Fun with lax input parsing

This is what happens when your handwriting recognition engine insists on interpreting anything the user scribbles with the stylus as an integer. (Warning: do not use this video as a study guide for arithmetic.)

This is what happens when you’re too lenient when your function for fuzzy matching on strings is a little too fuzzy. (Warning: some NSFW language.)

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The pilot episode of A Bit of Fry and Laurie isn’t particularly remarkable, except for this virtuoso performance by Hugh Laurie:

Man, Hugh Laurie sure looked different in the late eighties, before he started popping Vicodin.

Anyway, once you get past the pilot episode, the bits of Fry and Laurie on display are significantly improved. If you forced me to pick out a favorite from Season 1, I’d have to go with anything with Control and Tony in it, or, if you prefer your sketch comedy with a valuable moral, Doctor Tobacco.

Who’s Copying Me Now?: Robot Edition

I scooped Colbert:

Never forget.

Next time: a blog post that has nothing to do with sex robots. Hopefully.

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Watch this

With The Daily Show and The Colbert Report on hiatus this week, you may be running low on sequences of still images shown in rapid succession to give the illusion of motion, synchronized with low- to mid-frequency atmospheric vibrations. Allow me to help alleviate this problem.

The fourth season of The Venture Bros. (aka one of the greatest animated anythings ever) started on Sunday. Here’s the trailer, and here’s Season 4 Episode 1. Of course, you’ll probably need to watch the first three seasons to understand what’s going on, but that’s what DVDs are for. (Colbert junkie bonus: he voices Professor Impossible in the first two seasons!)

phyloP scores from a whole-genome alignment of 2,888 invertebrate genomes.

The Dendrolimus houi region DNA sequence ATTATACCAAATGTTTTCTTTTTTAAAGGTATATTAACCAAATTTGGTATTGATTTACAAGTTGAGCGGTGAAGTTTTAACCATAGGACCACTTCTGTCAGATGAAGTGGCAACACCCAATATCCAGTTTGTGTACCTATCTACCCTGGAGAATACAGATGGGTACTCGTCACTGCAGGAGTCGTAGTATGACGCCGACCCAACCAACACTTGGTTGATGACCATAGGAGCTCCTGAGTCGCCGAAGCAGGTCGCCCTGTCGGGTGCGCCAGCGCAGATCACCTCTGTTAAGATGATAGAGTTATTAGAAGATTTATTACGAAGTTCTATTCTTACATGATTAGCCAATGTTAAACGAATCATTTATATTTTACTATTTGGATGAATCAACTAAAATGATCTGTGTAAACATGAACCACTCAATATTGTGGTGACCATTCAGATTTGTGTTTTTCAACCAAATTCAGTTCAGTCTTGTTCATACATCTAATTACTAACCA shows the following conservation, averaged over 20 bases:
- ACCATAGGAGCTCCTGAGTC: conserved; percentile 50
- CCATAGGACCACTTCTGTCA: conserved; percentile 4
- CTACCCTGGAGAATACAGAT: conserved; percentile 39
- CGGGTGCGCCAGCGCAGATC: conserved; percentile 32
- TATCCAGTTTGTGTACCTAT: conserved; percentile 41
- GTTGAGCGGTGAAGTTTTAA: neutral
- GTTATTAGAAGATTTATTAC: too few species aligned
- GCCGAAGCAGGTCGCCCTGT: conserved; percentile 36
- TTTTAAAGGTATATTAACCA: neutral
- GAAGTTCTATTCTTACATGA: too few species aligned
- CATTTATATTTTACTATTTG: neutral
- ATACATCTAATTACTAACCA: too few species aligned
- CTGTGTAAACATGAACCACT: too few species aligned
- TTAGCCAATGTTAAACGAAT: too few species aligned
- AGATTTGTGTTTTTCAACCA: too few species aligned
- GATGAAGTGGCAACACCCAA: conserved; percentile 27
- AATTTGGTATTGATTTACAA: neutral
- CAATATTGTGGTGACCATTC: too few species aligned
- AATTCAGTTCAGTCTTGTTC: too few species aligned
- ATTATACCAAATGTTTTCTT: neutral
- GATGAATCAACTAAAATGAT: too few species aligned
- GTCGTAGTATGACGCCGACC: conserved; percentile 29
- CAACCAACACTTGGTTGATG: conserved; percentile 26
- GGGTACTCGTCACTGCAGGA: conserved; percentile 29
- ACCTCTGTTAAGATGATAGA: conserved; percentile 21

Keeping with the animation theme, Tripod recently introduced me to YuGiOh – The Abridged Series, which is much funnier than I was expecting. It’s a gag dub of an anime about a children’s card game and ended up launching loads of imitators. Luckily, you won’t need any familiarity with the source material… in America! Or anywhere else, for that matter.

Finally, there’s That Guy With The Glasses‘s stuff on the eponymous His Video Game Confessions series was what I first game across (learning the shocking truth behind Ms. Pac-Man, and more than I really needed to know about Link and Zelda’s “understanding”), but most of That Guy’s stuff is worth watching too. Be warned, however, that stuff from the other contributors is hit or miss.

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Your daily dose of distraction

First: in case you ever complained that Mega Man 2 didn’t have enough rap in it, here you go [thanks to Josh for alerting me to this]:

(Their Final Fantasy rap is also pretty good, if you’re into that sort of thing.)

Next: in case you ever complained that Super Mario World didn’t have enough stuff-happening-even-though-you’re-too-lazy-to-press-any-of-the-buttons, take a look at this ROM hack:

Even with the level-editing tools that are out there, it’s impressive to imagine how much work must’ve gone into the level design to pull that off.

Finally, it’s unfortunate that I hadn’t been reading MS Paint Adventures until now. It’s what you’d get if you crossed a webcomic with an old-school adventure game. Is it weird if what’s sold me on it is how the character’s inventory system in the current “game” is explicitly based on a stack implemented in a circular buffer? And how it’s suggested it’s possible to upgrade to something more featureful: